My years as a Nordic and Alpine Ski Patroller and US Army ROTC winter survival instructor put me in a good place for knowing how to "do" winter safely, including avalanche safety. But you guys in "The Great White North" have a lot of valuable tribal knowledge too.

Eric B.

Offline Moondog55

  • Supporter
  • Living Large At -40
  • *****
  • Posts: 1541
    • View Profile
Re: Pushing my -20 F. down bag to lower temps
« Reply #5 on: December 12, 2018, 11:41:21 pm »
Well Eric if you freeze to death you'll certainly know it wasn't enough insulation.
It all depends on how warm that LLBean down jumper is. But you know that at your age the bags has to be down-rated by 10 to 15 degrees at least; just like me. In these circumstances I would want to have a Thermos of hot chockolate on hand in case I woke up due to feeling cool and I'd make sure that the Thermos bag also had some high calorie snacks with it. Unlike Forse07 I doubt very much I could push a bag 55 degrees below its rating and not wake up dead unless somebody kept a stove burning all night.
My new sleeping bag is so tight that all I can wear inside it is a set of winter base layers [ socks/gloves/balaclava too naturally] but I am hoping a -55C rating will be enough. My solution in my old system was that extra large overbag/quilt combination from Nunatak and if you could afford it I would say that was a better solution in case it did bottom out in a record low

Offline Bothwell Voyageur

  • Vendor - Supporter
  • Living Large At -40
  • *****
  • Posts: 1406
    • View Profile
    • CanoePaddler
Re: Pushing my -20 F. down bag to lower temps
« Reply #6 on: December 13, 2018, 11:57:09 am »
One of the big advantages of using insulated clothing as opposed to an overbag as part of your sleep system is that it is dual use, you can wear it during the day at rest stops or can change in to it once camp is set.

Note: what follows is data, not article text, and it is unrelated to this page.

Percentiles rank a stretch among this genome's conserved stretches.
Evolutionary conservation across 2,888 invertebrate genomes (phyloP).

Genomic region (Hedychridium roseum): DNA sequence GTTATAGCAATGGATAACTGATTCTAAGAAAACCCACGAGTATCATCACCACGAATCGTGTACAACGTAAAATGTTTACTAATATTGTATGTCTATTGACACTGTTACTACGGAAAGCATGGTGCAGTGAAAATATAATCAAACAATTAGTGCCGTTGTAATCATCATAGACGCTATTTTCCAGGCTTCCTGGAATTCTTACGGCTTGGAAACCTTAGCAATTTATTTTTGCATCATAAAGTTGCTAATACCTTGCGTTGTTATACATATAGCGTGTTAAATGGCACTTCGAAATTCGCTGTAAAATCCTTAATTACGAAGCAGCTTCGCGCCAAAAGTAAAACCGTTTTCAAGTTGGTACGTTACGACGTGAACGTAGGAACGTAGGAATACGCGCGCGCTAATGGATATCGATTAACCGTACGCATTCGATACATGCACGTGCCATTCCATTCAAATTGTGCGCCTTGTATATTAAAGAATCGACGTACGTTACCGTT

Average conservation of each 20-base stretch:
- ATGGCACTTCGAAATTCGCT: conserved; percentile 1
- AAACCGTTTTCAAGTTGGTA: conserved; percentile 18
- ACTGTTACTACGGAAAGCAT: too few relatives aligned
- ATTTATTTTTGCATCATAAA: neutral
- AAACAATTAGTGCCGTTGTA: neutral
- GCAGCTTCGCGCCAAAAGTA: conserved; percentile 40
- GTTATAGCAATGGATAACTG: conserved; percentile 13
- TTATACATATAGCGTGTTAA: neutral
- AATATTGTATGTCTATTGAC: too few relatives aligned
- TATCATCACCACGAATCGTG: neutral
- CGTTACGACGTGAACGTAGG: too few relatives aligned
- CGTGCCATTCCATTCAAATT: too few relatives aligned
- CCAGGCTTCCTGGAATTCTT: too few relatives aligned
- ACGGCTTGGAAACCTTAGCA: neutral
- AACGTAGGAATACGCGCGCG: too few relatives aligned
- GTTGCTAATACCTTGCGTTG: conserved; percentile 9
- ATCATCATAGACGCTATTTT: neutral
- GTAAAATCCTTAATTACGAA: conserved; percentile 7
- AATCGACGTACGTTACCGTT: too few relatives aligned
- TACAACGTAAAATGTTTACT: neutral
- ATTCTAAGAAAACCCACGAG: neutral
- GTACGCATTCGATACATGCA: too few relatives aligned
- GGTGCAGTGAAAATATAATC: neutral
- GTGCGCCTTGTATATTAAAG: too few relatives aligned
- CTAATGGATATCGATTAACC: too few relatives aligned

Plus if you do have to head out for a pee you stay a lot warmer than if just wearing a thin baselayer.

You could always swap out that down sweater for something a bit thicker, lots of deals out their right now!.

www.canoepaddler.net for custom made gear and fireboxes

Offline 300winmag

  • Stoking the Woodstove
  • ***
  • Posts: 221
    • View Profile
Re: Pushing my -20 F. down bag to lower temps
« Reply #7 on: December 13, 2018, 02:03:09 pm »
Bothwell,

Yeah, regarding thicker clothing, I've been looking at LL Bean'w lightest baffled down parka. It is a good deal at the regular price ($309. for Large, Tall). I'll wait until January to see if the price comes down.

Though I'm 5' 10" I'll get a Tall size B/C I want my butt covered! literally.

And yes, I'm a geezer so my metabolism ain't what it was but last year using the bag in +5 F. I was so warm I had to vent the foot a bit. (Plus I've got a layer of fat i didn't used to have in my XC ski racing/bike racing days. ;o)

Eric B.
UPDATE: As posted in the CLOTHING forum I did get the LL Bean "Big Baffle" down parka. It was NOT baffled but sewn thru. Well made with many nice features but not baffled so I sent it back. Bean's Product Specialist, after looking at one of them, parka, said it was an "...ad copy mistake." INDEED!

SO... I promptly ordered an Eddie Bauer PEAK XV parka which comes tomorrow. I'll take some photos and post. I am certain that it IS baffled.
« Last Edit: January 10, 2019, 10:19:45 pm by 300winmag »